Biochemistry majors Hala Sirhan and Nigel Guerra [both above left] presented a poster on the "Extraction of Steroid Hormones from Saint Joseph River Water for Analysis" detailing their contributions to Muna's extensive work on the subject. Ashley Compton [above right], another biochemistry major, posted her summer 2013 work titled "Investigating the Mechanism of Aldehyde-Deformylating Oxygenase for Hydrocarbon Production" completed at Penn State as part of an REU.

Also presenting posters were several students under the guidance of Anderson who focused themselves for many weeks on an original problem as part of their biochemistry laboratory class.  Biochemistry major Jac Miller [above left] went solo on a project for the "Recovery of Mutant IDH1 Activity through Synthetic Antigen Binders" while the multidisciplinary team of Preston Rose (biochemistry), Rachel Warrell (chemistry), and Amanda Warren (biology) [all above right] presented their collaboration on "Comparative Analysis of Cell Lysis Methods: Ultrasonification versus Chemical Detergents".

Congratulations to all the students for their hard work. Thank you for representing our department at this year's URC.

Tuesday, April 8, 2014

Alumnus Doug Sisk Wins Award

Dr. Doug Sisk was named the 2014 Local Section Outreach Volunteer of the Year for the St. Joseph Valley section of the American Chemical Society (ACS). Sisk graduated from IU South Bend in 1973 when the campus offered only a BA in chemistry. He furthered his studies at The George Washington University to earn a Ph.D. in psychology and now teaches chemistry at Marian High School. Sisk  has attended workshops and even secured a grant from the University of Notre Dame to continue to improve instruction and have a greater impact on his students. For the last ten years Sisk has headed the organization of the Chemistry Olympiad in the St. Joseph Valley and several schools have joined this program under his leadership.  Congratulations Dr. Sisk!

Tuesday, April 1, 2014

Preparing for graduate study

Applying to graduate school is a nerve-wracking endeavor with GRE tests to be taken, personal statements to be written, letters of recommendation to be requested, and then ... the waiting.  But it pays off once the acceptance letters start to roll in. Here we would like to highlight the success of our graduating class.  

Rachel Warrell will attend The Ohio State University to earn a Ph.D. in the chemistry.  She acquired a lot of research experience at IU South Bend with organic professors McMillen and Plummer, and even had an REU at Miami University (in Ohio), but Rachel says her main interest is materials chemistry.

Jaq Miller has decided to head to the cold northwest of Montana State University in search of a Ph.D. in biochemistry.  She has spent many hours in the lab of biochemist Anderson, but must have been inspired a bit by inorganic chemist Feighery because her interests are metallo-biochemistry.

Ashley Compton accepted an offer from MIT and plans to research for her Ph.D. in biochemistry with a focus on either metallo-biochemistry or physical biochemistry. Like the others, Ashley also had undergraduate research experience, working with Anderson on campus and earning an REU at Penn State University.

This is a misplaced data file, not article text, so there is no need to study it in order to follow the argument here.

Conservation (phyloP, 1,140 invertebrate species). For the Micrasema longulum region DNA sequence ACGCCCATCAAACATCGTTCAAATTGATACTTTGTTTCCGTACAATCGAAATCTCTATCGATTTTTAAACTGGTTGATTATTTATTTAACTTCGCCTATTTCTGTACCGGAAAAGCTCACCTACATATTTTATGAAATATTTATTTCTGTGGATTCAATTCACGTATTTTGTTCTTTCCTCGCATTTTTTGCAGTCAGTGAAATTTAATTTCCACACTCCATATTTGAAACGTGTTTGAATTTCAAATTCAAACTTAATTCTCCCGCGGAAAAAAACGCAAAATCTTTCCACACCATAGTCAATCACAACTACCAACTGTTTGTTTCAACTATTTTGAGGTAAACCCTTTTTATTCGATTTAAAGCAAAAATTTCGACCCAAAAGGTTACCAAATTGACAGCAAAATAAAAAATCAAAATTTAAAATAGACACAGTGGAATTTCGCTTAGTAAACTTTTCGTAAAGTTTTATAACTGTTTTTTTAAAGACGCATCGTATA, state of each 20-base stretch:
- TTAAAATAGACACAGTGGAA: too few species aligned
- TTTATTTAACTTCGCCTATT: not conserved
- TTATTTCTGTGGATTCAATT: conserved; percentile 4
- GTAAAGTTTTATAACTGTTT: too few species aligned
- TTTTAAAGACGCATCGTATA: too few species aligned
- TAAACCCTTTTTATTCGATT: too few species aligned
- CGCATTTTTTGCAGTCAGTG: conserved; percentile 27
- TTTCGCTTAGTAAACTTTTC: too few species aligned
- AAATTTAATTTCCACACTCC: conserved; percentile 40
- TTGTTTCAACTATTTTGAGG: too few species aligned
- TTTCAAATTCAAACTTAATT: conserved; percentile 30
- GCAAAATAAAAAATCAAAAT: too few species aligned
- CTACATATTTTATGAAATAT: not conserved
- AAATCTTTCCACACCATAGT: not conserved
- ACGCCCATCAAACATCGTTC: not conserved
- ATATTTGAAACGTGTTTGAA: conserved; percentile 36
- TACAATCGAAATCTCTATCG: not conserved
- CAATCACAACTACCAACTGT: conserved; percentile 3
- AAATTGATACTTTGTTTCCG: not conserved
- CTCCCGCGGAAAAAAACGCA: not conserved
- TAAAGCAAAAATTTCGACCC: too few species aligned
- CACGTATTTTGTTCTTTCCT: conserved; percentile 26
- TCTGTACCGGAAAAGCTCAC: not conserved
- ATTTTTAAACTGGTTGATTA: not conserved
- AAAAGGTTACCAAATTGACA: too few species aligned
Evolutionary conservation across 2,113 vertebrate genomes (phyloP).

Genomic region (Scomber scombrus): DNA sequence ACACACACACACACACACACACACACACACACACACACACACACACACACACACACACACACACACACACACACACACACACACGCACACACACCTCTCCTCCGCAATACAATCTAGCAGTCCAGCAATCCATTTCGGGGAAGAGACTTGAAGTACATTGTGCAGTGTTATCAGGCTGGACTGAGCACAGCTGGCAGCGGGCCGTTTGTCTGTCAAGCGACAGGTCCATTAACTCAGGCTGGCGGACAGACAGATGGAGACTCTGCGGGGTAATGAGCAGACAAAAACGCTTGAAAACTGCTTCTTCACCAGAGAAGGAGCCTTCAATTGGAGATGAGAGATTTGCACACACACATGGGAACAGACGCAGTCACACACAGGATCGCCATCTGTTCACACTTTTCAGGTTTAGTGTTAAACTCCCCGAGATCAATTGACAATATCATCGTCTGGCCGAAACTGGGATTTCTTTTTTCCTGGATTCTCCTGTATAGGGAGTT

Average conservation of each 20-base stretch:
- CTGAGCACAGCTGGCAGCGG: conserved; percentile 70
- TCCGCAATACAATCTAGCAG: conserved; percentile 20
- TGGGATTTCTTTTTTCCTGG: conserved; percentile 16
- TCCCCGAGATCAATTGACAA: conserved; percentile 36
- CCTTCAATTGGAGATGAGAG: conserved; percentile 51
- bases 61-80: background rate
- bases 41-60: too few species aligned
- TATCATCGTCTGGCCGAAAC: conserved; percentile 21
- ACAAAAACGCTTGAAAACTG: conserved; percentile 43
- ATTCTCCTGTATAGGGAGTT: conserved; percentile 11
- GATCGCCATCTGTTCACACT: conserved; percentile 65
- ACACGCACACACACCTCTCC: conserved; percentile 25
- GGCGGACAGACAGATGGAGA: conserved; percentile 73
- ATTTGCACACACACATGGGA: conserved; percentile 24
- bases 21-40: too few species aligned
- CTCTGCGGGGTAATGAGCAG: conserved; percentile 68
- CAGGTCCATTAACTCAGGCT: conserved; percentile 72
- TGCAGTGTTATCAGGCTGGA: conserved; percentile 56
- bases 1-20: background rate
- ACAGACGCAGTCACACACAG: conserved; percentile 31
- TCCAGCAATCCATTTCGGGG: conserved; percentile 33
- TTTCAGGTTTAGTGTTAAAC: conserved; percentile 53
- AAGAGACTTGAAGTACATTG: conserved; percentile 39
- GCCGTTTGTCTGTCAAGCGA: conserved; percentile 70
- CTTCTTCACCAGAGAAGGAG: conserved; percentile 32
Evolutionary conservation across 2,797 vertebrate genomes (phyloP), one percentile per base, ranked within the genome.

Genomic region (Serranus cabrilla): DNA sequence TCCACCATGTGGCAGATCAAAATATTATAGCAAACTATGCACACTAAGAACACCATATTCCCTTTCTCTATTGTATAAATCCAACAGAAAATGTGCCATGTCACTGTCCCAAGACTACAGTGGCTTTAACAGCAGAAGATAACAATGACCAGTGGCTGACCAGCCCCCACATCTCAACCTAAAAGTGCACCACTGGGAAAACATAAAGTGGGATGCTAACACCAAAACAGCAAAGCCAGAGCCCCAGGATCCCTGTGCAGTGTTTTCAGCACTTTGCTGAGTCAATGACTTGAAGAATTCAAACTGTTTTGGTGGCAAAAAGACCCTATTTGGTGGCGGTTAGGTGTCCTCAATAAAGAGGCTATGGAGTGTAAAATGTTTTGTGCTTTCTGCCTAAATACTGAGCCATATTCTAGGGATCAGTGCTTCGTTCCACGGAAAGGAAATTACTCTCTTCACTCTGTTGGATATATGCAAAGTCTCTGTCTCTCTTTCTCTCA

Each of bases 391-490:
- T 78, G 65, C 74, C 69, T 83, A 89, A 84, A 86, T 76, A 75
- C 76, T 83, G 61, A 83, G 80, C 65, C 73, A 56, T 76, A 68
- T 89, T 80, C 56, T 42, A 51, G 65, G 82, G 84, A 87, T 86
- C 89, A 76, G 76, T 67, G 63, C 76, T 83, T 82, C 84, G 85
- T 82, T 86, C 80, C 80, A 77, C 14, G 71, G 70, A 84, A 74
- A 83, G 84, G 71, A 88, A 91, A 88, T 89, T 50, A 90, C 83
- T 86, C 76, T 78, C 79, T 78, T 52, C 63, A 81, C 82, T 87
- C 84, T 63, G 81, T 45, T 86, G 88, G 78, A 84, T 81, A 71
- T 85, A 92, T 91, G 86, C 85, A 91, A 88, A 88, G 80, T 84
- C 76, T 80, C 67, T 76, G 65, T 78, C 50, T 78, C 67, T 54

All three students have been offered extra support from the accepting universities besides traditional stipends, but it was just announced today the Ashley won the very prestigious NSF Graduate Research Fellowship Program award that will (generously) support her for the first three years of her studies. Congratulations to all of you on your glorious entry to graduate school.

Wednesday, March 5, 2014

High-school student works with Professor Muna

In our department, it isn’t uncommon to find students researching with faculty - but they usually aren’t high school students. Bridget VerVaet is a senior at Marian High School and has been working with Professor Muna since Fall 2012. Their collaboration started when Bridget needed a mentor for her high school research class.  She often comes to IU two or three times a week and is now working on their second project.  Here’s what Bridget has to say about their research:

“My goal was to find the conditions for the optimal separation of steroid hormones, specifically four estrogen compounds commonly found as contaminants in the environment. When estrogen compounds enter the environment, they can have very negative effects of wildlife. Most notably, feminization of fish populations can occur, as has been observed with the population of small mouth bass in the St. Joseph River. For this reason, efficient detection is important for possible later prevention of these contaminants. This year, I have worked with Dr. Muna on coupling the HPLC method to electrochemical analysis. Electrochemical analysis is a more sensitive means of detection and can better detect the minute amounts of estrogen compounds in real samples from the St. Joseph River.”

Bridget will enroll in IU Bloomington this Fall.  She has long considered a career as a veterinarian, but more recently has been eyeing a doctorate in physical therapy.  However, Bridget realizes that as an incoming college freshman she has plenty of time to explore different subjects and think about her future and she wants to explore all of her options. Her interest in science (biology, in particular) began at an early age and we are very pleased that IU South Bend could encourage and cultivate her interest.  We wish you success as you finish your project with Dr. Muna and the best of luck as you begin (officially) your college career downstate.  

Friday, February 28, 2014